For a worshipper, who is Shiva? The Lord of the Universe. The one who creates, conducts and destroys the Earth. You could submit to him, worship him and achieve a good life and contentment.
But who is Shiva for a Siddhanti? In his view, the knowable Universe is a space of boundless energy. He calls it the Shakti. There is a principle that gives the Shakti the active and creative characteristic. That principle is the Shivam.
The Siddhanti does not need to worship the Shiva, he does not need to submit or pray, and he does not need to give it any form. He just needs to feel Shiva’s cosmic dance in all of the Universe, that’s his state of completeness. That’s his salvation. Now, does religious faith figure in this? This is entirely a high-philosophy discussion. And since it seeks an overall vision, it is Spiritualism. But anyone at this level is still a Shaivite.
You feel that if you identify as a Shaivite, you will feel compelled to put on the Sacred Ash, sing the Devaram hymns, and perform Shiva puja every day. But since you cannot bring yourself to do any of this, you just want to retain the cultural aspects of Shaivism. I’m just bringing all this up just because one of your statements is just the result of not knowing the space available within Shaivism. You could be a purely philosophical Shaivite without doing any of the things that you mentioned.
Okay, but could you also reject Shaivism and take up total Atheism? You would reach the Lokayata religion – which is called by Shaivism as ‘Exterior Religion’ (‘Purachamayam’). There are many aspects within Lokayata too.
We could describe it all this way. Say, there is a big fort; you could build your house outside the fort. The town grows like that. If you build your house outside the town, the town just becomes bigger and now includes your house.
That is, in your current state, you do not really need an identity like Cultural Hindu, there is no need to define yourself that way. The Shaivite religion seems to be your family tradition – but if you are not able to gel with its everyday practices and god forms, you do not need to come out of it and call yourself a Cultural Hindu and all that. There is space within that religion for you to move beyond customary worship and move to higher levels of experience. A Shaivite worshipper becoming a Saiva Siddhanti is equivalent to crossing the distance from the earth to the sky.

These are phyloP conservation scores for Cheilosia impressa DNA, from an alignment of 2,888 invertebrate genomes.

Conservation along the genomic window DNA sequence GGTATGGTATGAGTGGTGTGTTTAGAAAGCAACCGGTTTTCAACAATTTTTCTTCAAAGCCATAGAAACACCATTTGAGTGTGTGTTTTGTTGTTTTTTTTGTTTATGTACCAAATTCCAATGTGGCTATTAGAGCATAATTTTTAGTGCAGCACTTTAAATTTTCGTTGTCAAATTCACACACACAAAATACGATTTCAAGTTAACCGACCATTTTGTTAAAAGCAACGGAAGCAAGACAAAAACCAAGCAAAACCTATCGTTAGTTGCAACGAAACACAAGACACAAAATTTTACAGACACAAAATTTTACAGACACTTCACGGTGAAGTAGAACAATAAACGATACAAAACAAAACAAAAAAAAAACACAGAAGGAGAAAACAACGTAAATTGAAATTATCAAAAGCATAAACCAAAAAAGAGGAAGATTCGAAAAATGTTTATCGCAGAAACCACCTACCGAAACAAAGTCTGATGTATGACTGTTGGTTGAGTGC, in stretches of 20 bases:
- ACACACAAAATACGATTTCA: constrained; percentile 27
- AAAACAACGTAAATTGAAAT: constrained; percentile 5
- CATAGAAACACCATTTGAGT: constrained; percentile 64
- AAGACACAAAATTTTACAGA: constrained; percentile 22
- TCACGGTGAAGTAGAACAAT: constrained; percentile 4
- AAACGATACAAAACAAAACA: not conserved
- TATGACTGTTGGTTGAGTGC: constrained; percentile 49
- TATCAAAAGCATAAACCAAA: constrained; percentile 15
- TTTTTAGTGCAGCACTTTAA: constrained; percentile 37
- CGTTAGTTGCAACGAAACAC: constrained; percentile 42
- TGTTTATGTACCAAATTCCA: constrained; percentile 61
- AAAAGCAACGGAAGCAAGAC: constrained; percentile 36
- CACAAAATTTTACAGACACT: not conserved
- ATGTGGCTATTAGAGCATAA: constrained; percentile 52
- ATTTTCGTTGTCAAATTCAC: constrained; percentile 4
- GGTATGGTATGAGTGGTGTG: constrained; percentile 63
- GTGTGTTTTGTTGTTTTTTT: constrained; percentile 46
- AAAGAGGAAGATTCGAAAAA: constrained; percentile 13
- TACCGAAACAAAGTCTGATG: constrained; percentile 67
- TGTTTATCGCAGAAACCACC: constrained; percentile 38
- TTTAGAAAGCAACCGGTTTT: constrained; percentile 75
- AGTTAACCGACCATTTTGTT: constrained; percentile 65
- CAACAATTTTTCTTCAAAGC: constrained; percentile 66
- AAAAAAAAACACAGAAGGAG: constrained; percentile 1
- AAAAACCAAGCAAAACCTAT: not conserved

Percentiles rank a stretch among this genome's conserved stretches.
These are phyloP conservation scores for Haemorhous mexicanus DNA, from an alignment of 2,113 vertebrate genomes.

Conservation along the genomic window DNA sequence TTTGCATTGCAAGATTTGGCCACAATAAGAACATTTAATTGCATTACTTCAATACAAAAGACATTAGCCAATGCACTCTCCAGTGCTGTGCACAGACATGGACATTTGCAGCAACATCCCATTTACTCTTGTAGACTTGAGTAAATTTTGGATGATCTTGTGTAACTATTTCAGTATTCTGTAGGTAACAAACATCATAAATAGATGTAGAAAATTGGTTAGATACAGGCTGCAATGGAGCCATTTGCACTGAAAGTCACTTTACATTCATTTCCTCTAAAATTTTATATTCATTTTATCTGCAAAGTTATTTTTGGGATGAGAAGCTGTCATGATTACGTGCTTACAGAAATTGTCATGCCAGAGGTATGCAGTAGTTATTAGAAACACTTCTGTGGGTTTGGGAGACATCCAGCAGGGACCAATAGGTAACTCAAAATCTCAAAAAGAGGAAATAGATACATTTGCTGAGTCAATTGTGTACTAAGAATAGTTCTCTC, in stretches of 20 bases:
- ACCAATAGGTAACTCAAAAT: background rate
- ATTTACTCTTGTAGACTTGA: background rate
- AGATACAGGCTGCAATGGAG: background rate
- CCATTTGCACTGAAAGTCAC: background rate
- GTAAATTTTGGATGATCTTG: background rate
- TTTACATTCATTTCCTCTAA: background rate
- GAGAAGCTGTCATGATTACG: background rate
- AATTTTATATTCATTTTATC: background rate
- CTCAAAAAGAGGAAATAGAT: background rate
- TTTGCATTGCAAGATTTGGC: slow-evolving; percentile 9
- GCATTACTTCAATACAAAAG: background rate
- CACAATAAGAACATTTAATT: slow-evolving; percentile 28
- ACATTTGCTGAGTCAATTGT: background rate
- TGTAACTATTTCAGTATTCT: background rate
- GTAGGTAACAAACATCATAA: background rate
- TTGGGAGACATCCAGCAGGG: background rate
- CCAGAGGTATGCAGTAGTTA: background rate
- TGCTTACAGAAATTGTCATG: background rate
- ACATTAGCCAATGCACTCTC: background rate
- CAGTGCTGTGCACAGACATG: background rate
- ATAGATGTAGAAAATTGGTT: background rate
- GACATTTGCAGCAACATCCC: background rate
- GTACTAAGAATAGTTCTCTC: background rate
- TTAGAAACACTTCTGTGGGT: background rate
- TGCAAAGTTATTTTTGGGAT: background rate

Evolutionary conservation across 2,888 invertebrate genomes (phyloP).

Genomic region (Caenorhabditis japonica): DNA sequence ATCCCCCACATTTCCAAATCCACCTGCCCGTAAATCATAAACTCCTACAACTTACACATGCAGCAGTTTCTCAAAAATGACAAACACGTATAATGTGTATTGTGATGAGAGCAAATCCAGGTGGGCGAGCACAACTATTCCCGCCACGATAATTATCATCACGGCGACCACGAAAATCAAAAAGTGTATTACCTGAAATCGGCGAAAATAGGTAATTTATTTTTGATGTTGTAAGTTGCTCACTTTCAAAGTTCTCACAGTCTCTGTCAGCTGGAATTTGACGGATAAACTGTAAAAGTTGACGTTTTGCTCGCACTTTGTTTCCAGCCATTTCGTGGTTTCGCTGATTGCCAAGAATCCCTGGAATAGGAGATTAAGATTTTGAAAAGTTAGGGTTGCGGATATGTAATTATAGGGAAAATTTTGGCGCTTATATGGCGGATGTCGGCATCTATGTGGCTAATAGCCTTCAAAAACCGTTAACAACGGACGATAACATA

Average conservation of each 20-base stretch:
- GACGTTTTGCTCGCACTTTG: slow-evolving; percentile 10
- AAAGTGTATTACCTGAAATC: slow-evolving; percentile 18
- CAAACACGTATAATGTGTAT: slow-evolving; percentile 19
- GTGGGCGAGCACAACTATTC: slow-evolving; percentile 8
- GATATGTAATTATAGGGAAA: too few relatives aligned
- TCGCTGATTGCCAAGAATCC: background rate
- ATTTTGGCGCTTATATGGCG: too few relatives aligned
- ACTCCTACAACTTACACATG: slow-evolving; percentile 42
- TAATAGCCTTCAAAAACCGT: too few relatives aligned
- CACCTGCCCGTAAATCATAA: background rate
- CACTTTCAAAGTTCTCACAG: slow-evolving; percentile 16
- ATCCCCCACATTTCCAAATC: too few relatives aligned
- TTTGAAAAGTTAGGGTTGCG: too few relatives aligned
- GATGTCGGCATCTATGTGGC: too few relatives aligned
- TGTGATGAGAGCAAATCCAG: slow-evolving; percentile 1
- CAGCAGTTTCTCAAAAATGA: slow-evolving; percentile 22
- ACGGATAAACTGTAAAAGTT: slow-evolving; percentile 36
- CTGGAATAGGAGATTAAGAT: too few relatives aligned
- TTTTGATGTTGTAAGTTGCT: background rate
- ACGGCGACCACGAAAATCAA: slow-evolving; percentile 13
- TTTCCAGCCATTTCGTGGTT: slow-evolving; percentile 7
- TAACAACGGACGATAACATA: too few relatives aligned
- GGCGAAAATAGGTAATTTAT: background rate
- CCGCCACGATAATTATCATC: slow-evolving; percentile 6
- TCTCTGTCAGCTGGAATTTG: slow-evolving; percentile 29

If you are still unsatisfied after reaching that pinnacle, if you have learnt every spiritual-philosophical explanation that Hinduism has to offer and have rejected all of them, and then if you fully feel that you are an Atheist but are unsatisfied by all the Charvaka atheist philosophies in Hinduism, then – and only then – you could go outside and call yourself a Cultural Hindu.
But I still think there is a place for the term Cultural Hindu today. Two reasons:
– All the religions that evolved out of India like Jainism, Buddhism and Sikhism, could be seen as belonging to the same cultural space. Their mythologies, fundamental beliefs, and symbolisms are all born out of what we would generally term as Hindu Culture.
– If someone is Jain, Buddhist or Sikh, they could be still be called as culturally a Hindu. You could also include Sufism in this. The symbolism and the stories in the songs of Kunangudi Masthan Sahib, Peer Mohammad Appa and Umaruppulavar were all born out of the immense Hindu cultural space.
Here we should use the word Hindu carefully – not to create differences but to remove them. That word does not belong to anyone, it cannot be controlled by anyone. Like the rivers and mountains of this land, it belongs to everyone that was born here. That was a quote from Jayakanthan in one of his speeches.
Secondly, Cultural Hindu will be useful for someone to identify with when they have fully moved away from all Indian philosophies and have adopted a Western mindset, yet does not intend to lose touch with Indian cultural aspects.
However we look at it, it is a useful term. It provides a good response to all the hatred against the word ‘Hindu’ that has been swept up by the religious conversion machinery and their paid servants among the Indian intellectuals.
Obviously, those who call Orhan Pamuk progressive for calling himself a Cultural Muslim will take a step back to think when Siventhiran calls himself a Cultural Hindu, right? Why should we lose that opportunity?!!?
(Translated by: Madhusudhanan Sampath. Photo credit > SiliconShelf)